While I think the reading does suggest this at some points, I do not think Friere intended us to identify the teachers as the oppressors and the students as the oppressed. Friere does examine the prolematic relationship that can occur between students and teachers if the teacher treats the student as an "empty vessel". I also think his ideas can be interpreted towards larger social groups, where teachers as well as students are the oppressed, and they lead one another out of oppression. In the introduction, Donaldo Maceno writes: "Jay and Graff point out, 'Friere assumes that we know from the outset the identity of the 'oppressed' and their 'oppressors'". Ultimately, we do not always know who the oppressors and oppressed are, neither do we know what roles they play. 

ellenv's picture

The idea of the active

The idea of the active student participant really interests me in the context of a comment made by the classroom teacher at my Praxis. During a break between activities, she started talking about the students that she had just been working with in a small group. She indicated that she had given them books that where above their comfort level for reading, but that she gave them to them anyways because she figured they could "talk it out" as a group. She went on to comment on the fact that in a school setting, students are often instructed to keep quiet, finish their work, and engage with only themselves. She then stated "of course students end up talking and creating what we often call disruptions in the classroom, they are bursting to talk and we tell them not to, who can do that for 8 hours a day?" I think this statement raises the possibility that silence is also an active process, albeit an entirely different form of activity than the active participation that comes with communication/dialogue. That being said, the idea of active silence raises some questions for me.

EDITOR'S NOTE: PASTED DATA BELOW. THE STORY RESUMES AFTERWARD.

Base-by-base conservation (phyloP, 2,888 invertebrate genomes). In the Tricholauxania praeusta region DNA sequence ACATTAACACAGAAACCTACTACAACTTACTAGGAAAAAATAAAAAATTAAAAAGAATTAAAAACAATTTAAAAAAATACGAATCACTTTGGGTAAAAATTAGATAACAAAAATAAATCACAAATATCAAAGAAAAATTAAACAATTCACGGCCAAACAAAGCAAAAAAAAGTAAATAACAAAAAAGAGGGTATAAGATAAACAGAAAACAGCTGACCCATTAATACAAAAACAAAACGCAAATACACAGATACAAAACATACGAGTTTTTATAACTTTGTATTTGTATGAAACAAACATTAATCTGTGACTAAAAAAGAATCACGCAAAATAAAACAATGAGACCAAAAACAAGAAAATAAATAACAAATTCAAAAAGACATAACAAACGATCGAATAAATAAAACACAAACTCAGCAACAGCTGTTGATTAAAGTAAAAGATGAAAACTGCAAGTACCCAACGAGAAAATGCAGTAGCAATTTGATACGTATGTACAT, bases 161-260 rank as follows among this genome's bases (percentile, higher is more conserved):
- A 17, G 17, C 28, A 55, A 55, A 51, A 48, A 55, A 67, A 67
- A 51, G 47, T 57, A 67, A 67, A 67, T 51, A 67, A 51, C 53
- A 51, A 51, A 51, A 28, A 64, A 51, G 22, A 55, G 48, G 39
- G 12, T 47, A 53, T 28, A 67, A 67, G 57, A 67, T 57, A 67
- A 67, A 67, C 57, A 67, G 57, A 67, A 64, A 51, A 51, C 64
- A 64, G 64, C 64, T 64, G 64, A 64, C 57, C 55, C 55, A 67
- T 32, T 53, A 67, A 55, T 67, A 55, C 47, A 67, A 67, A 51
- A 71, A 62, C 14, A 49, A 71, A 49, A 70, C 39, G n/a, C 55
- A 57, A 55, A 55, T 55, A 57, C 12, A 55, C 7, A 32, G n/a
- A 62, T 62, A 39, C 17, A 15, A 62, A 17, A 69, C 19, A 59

If  silence and communication are both active processes, can they both be of some value in the classroom? I do not mean in an entire sense where one occurs without the other, but rather in a balanced manner. Of course, there is also a difference between forced silence and chosen silence to take into consideration as well. However, I think both silence and communication have a place in the classroom. I think Freire indirectly speaks to this point in his discussion of developing consciousness, which can come about via internal reflection (and is active in nature). Often in Education classes in the Bi-Co we practice this silence/internal reflection when we take a moment to write before discussing in small and large groups.

Ultimately, you could argue that internal reflection is a form of communication with the self, though it is externally silent. If that is the case, how can teachers incorporate silence into their classrooms in an active way? Should they even be trying to direct or influence students' internal reflection?

sully04's picture

reply to rpotter's post: "Violence"

Rachael’s post triggered my imagination with her reference to Friere’s choice of word in ‘violence.’ I really like Friere’s imagery of violence to describe teacher-student relationships that are characterized by oppression as he writes, “Violence is initiated by those who oppress, who exploit, who fail to recognize others as persons- not by those who are oppressed, exploited, and unrecognized,” (55).

I immediately think of Indian Education by Sherman Alexie that we read in class- with its intense imagery of bad teachers that had such a profound and lasting effect on Alexie. The teachers in his poem used violence both physically and verbally to maintain a relationship with students that ensured hierarchy. Sure, Alexie is referring to violence more literally than Friere may intend to use, but the two authors describe similar teacher-student relationships that can destroy students. Friere goes on to write about what keeps students from working towards freedom: “When they discover within themselves the yearning to be free, they perceive that this yearning can be transformed into reality only when the same yearning is aroused in their comrades. But while dominated by the fear of freedom they refuse to appeal to others, or to listen to the appeals of others, or even to the appeals of their own conscience, “ (47). I’m reminded of Alexie’s imagery of wanting to escape his small town education and explore more- could it be that his poetry is a tangible and concrete story of a more abstract concept that Friere is emphasizing? I’m imagining the small town school landscape that Alexie is trying to escape as the realization of a more abstract idea of oppressive schooling that Friere talks about.